Dr Niall Ó Dochartaigh (NIU Galway). Niall Ó Dochartaigh is a Senior Lecturer in the School of Political Science and Sociology at the National University of Ireland, Galway. He is a founding convener of the Standing Group on Political Violence of the European Consortium for Political Research (ECPR) and of the Specialist Group on Peace and Conflict of the Political Studies Association of Ireland (PSAI). He has published extensively on the Northern Ireland conflict and on mediation, peace negotiations and territoriality in a wide range of history and political science journals. Recent publications include the co-edited Political Violence in Context: Space, Time, Milieu (2015, with Lorenzo Bosi and Daniela Pisoiu) and Dynamics of Political Change in Ireland: Making and Breaking a Divided Island (2016, with Katy Hayward and Elizabeth Meehan). He was responsible for the deposit of the papers of key intermediary Brendan Duddy in the NUI Galway Archives.

Dr Simon Prince (Canterbury Christ Church). Simon Prince is Senior Lecturer in History at Canterbury. He is an expert on the early years of the Troubles and in recent years has focused particularly on the emergence of violence in the early 1970s. His publications include Belfast and Derry in Revolt: A New History of the Start of the Troubles, co-authored with Geoffrey Warner (2011), Northern Ireland’s ’68: Civil Rights, Global Revolt and the Origins of the Troubles (2007).

Professor Jennifer Todd (University College Dublin). Jennifer Todd is Professor in the School of Politics and International Relations at UCD, where she is also Director of the Institute for British Irish Studies. She is a Member of the Royal Irish Academy, UN Global Expert, and member of the advisory board of a number of projects, including the Northern Ireland Peace Monitoring Project. Her publications include her 1996 Dynamics of Conflict in Northern Ireland, co-authored with Joseph Ruane, and edited works on Political Transformation and National Identity Change (2006) Ethnicity and Religion (2011) and Breaking the Patterns of Conflict in Northern Ireland (2014). Her recent externally funded collective research projects have generated two major data sets – on state elite understandings of the Northern Ireland peace process, and on everyday identity change in Ireland in the 2000s.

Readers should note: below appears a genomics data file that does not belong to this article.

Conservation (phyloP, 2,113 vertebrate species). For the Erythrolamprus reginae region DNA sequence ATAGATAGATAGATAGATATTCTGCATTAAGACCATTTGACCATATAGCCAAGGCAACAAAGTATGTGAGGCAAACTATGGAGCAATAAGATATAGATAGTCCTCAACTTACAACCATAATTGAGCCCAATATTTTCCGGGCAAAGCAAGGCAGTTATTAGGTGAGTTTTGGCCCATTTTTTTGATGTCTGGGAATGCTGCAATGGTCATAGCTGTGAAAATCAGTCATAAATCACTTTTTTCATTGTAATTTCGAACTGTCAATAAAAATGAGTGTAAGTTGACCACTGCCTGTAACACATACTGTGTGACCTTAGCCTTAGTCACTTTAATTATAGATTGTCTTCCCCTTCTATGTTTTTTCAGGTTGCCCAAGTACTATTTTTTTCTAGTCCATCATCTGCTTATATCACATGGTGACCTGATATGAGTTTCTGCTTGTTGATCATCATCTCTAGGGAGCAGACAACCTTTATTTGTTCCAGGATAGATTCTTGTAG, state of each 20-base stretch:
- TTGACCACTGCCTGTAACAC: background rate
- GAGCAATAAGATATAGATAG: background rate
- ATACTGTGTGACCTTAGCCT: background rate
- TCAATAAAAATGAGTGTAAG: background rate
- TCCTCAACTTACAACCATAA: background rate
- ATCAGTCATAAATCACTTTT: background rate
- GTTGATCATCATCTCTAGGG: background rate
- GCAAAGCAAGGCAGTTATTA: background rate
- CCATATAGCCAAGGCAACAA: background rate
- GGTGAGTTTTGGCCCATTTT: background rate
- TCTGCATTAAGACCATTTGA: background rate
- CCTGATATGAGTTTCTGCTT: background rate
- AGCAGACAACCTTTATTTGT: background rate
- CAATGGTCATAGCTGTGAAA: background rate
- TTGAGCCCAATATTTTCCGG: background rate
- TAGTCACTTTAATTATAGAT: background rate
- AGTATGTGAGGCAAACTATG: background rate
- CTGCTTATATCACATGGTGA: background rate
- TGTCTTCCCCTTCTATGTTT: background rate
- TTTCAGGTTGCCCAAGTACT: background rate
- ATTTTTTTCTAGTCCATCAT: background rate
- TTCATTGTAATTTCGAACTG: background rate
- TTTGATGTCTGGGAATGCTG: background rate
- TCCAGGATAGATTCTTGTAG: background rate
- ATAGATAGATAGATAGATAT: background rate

Dr Tim Wilson (St. Andrews). Tim Wilson is Director of the Handa Centre for the Study of Terrorism and Political Violence at the University of St. Andrews. His intellectual interests in conflict derive from working as a community worker in both North Belfast and East London in the later 1990s. He has worked widely both on terrorism committed by governments and by their opponents. His first book, Frontiers of Violence – a grassroots comparison of different patterns of ethnic violence – was nominated for the Royal Historical Society’s Whitfield Prize in 2010. He is currently working upon a second book that seeks to ask why militant violence in Western societies has taken the forms that it has over the past 150 years, provisionally entitled: Terrorists: A Social History of Political Violence.

The workshop has been organised with the support of the University of Cardiff, the ESRC, Canterbury Christ Church, the Institute for British-Irish Studies at University College Dublin, the Moore Institute at NUI Galway, Hertford College and the University of Oxford. We would also like to thank Rachel Kowalski and Dr Thomas Leahy for their help in organising the event.